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Chorley Historical and Archaeological Society

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Aug 2012
 

Vindolanda and Cragside Weekend 25/26 August 2012

A group of 30 members and friends left Chorley early on Saturday for a trip to Northumberland.
First stop was Vindolanda, the site of impressive Roman excavations close to Hadrian’s Wall. We arrived just in time for the 11.15 tour of the site, run by the Vindolanda Trust. Our group joined other visitors on a tour conducted by an enthusiastic, entertaining, South African guide called Neill who moved at quite a pace around the site.
 

Neill took us on a rapid 45 minute sweep around the excavations of the village, bath house and the fort itself, ending up at the informative museum, visitors’ centre and a well needed coffee shop.
After lunch, we were left to explore the site and the museum which holds an impressive collection of finds. In particular is a selection of Roman writing tablets loaned to the Trust by the British Museum. When the excavations started in the late 1940s it was thought to be finished in 30 years. But as the years have passed and the size of the site increased it is now thought that it could take up to around 200 years.
We left Vindolanda at 3.00 for the hour’s drive to the Jurys hotel in central Newcastle-upon-Tyne. This gave an opportunity for anyone to explore the city centre and sample the Geordie capital. After a pleasantly spent night, save for an early morning fire alarm evacuation, which was, thankfully, a false alarm and it didn’t rain.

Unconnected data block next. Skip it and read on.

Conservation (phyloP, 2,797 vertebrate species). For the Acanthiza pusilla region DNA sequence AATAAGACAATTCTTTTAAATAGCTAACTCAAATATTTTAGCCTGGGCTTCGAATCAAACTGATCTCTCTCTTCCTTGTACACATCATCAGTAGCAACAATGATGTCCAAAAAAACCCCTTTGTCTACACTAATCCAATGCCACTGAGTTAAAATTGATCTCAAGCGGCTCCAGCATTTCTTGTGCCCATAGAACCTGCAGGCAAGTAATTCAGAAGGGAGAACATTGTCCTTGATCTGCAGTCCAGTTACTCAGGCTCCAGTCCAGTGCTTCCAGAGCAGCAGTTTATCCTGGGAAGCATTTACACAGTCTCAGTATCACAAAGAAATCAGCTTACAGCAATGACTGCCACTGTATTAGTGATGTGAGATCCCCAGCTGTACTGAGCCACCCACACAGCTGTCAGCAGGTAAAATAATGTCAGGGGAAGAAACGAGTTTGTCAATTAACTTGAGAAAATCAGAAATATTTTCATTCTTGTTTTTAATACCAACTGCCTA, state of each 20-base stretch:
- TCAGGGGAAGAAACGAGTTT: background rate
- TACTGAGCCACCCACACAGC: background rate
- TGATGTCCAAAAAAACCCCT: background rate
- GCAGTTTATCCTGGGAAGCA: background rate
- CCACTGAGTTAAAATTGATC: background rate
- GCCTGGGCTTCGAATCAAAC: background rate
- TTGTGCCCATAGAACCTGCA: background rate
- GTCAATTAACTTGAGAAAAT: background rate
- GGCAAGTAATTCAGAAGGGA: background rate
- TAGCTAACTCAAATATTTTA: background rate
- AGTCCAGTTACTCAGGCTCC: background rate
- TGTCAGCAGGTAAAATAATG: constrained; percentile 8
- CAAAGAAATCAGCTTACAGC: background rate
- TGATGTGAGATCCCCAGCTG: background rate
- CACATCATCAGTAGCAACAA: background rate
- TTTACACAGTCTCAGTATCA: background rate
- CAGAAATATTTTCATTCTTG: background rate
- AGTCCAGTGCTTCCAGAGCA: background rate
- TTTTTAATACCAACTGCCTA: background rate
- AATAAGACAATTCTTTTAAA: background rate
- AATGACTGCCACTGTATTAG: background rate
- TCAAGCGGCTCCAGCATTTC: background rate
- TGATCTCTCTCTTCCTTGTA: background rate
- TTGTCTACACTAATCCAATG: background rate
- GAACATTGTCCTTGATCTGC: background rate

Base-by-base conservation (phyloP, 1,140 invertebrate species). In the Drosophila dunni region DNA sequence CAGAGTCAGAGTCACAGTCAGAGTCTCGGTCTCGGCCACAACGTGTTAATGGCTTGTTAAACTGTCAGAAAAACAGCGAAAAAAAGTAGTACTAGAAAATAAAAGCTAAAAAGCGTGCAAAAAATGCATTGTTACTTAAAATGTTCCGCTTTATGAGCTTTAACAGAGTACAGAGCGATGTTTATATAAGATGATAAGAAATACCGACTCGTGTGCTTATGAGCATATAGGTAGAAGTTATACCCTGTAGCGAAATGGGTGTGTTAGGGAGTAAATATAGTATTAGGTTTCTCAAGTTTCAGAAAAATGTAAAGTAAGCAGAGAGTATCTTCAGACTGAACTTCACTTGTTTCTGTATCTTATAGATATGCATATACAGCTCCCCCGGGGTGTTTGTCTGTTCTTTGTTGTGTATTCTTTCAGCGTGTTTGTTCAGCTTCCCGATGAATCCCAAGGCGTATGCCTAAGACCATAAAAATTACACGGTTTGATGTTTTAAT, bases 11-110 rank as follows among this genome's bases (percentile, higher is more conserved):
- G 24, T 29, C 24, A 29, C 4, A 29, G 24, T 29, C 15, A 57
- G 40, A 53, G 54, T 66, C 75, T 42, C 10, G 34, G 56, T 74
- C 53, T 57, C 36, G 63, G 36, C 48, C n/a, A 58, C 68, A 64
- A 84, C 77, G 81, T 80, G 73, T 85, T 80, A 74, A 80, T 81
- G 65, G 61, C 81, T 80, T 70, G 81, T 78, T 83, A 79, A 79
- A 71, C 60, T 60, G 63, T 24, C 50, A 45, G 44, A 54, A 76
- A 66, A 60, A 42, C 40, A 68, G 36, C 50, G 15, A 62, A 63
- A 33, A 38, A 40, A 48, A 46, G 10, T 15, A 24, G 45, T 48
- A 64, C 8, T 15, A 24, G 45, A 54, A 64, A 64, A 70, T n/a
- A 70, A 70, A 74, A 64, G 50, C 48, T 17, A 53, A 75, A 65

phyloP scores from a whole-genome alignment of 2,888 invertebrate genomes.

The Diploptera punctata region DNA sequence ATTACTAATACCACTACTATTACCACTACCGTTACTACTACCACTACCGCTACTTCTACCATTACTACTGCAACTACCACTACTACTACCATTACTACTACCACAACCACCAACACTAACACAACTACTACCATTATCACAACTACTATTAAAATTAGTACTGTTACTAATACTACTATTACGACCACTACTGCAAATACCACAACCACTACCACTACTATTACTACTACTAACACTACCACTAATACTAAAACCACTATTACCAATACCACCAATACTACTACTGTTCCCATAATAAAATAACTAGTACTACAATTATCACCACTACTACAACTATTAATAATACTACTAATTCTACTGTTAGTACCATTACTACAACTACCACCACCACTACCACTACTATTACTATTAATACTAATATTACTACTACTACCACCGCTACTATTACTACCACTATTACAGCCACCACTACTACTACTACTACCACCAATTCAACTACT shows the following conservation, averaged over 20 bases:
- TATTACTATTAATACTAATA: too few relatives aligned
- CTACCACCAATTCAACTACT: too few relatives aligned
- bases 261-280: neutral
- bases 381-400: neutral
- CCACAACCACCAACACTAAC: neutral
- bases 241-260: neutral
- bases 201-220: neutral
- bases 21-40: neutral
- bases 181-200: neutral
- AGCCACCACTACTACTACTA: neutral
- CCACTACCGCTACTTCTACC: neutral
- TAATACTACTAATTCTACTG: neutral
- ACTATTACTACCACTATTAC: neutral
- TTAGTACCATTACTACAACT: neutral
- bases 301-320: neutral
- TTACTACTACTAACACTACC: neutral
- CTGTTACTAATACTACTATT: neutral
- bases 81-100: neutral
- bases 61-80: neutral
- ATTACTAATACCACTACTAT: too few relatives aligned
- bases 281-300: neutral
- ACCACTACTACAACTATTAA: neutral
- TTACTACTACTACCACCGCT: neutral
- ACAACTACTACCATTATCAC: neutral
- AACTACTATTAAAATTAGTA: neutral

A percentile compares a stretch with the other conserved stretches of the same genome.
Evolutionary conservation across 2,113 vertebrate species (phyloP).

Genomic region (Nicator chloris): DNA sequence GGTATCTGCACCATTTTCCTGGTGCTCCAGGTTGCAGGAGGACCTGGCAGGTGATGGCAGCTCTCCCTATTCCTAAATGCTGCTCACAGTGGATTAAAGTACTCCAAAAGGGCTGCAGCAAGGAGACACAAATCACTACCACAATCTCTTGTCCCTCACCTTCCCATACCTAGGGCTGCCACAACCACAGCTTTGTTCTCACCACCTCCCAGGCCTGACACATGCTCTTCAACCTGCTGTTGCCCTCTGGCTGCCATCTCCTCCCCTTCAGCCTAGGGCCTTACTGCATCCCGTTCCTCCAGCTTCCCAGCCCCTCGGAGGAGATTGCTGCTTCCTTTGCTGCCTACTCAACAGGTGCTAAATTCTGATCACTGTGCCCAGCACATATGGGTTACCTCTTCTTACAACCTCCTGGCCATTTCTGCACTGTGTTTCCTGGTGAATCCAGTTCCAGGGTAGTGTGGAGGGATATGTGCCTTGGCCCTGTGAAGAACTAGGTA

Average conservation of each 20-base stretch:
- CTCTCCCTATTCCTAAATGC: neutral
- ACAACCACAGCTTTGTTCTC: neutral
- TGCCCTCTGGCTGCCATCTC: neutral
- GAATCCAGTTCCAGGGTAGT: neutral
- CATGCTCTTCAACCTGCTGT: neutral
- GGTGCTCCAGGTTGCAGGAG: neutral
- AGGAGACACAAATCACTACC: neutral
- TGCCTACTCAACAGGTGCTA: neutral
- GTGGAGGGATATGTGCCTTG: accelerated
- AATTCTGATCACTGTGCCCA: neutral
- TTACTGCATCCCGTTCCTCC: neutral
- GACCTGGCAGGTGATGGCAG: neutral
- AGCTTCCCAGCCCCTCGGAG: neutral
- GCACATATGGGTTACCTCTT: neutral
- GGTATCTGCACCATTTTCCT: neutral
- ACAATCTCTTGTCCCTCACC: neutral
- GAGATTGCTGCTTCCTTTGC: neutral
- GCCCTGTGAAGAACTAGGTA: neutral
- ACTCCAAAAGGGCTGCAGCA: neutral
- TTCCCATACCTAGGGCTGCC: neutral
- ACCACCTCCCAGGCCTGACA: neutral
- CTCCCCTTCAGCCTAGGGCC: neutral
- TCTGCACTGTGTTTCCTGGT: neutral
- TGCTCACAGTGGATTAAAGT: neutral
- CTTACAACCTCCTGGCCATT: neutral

Vindolanda Bath House

   

A reasonable early start saw us make the 35 mile journey north west to Cragside, near Rothbury.
This National Trust property is described as “The Palace of a Modern Magician” It was home to (Lord) William Armstrong (1810-1900), who was a scientist and technical innovator and made his wealth from the arms industry. Cragside, set in acres of wooded landscapes, is, not surprisingly, set at the foot of a crag. Electricity, generated by water power, powered all sorts of gadgets. No doubt to impress visitors but also aided the servants in their daily tasks. For example a hydraulic lift and an early type of dish washer. In fact, the library was the first room in the world to be lit with a newly invented filament light bulb, a type that is still working today.
We had 5 hours to explore the house along with the formal gardens and woodland walks. The formal gardens include an impressive flower bed laid out to represent the Olympics and the flowers were in full summer bloom. The main lake even had fountains of water coming out of it, which danced to music at frequent intervals during our time there.


Cragside House

The numbers of visitors there showed what a popular place Cragside is to visit with its many attractions. Fortunately we avoided the worst of the weather, which added to the pleasure of the visit.
Unfortunately, our time to depart came all too quickly but Andrew, our driver, took us through some stunning Northumberland countryside to round off an excellent weekend.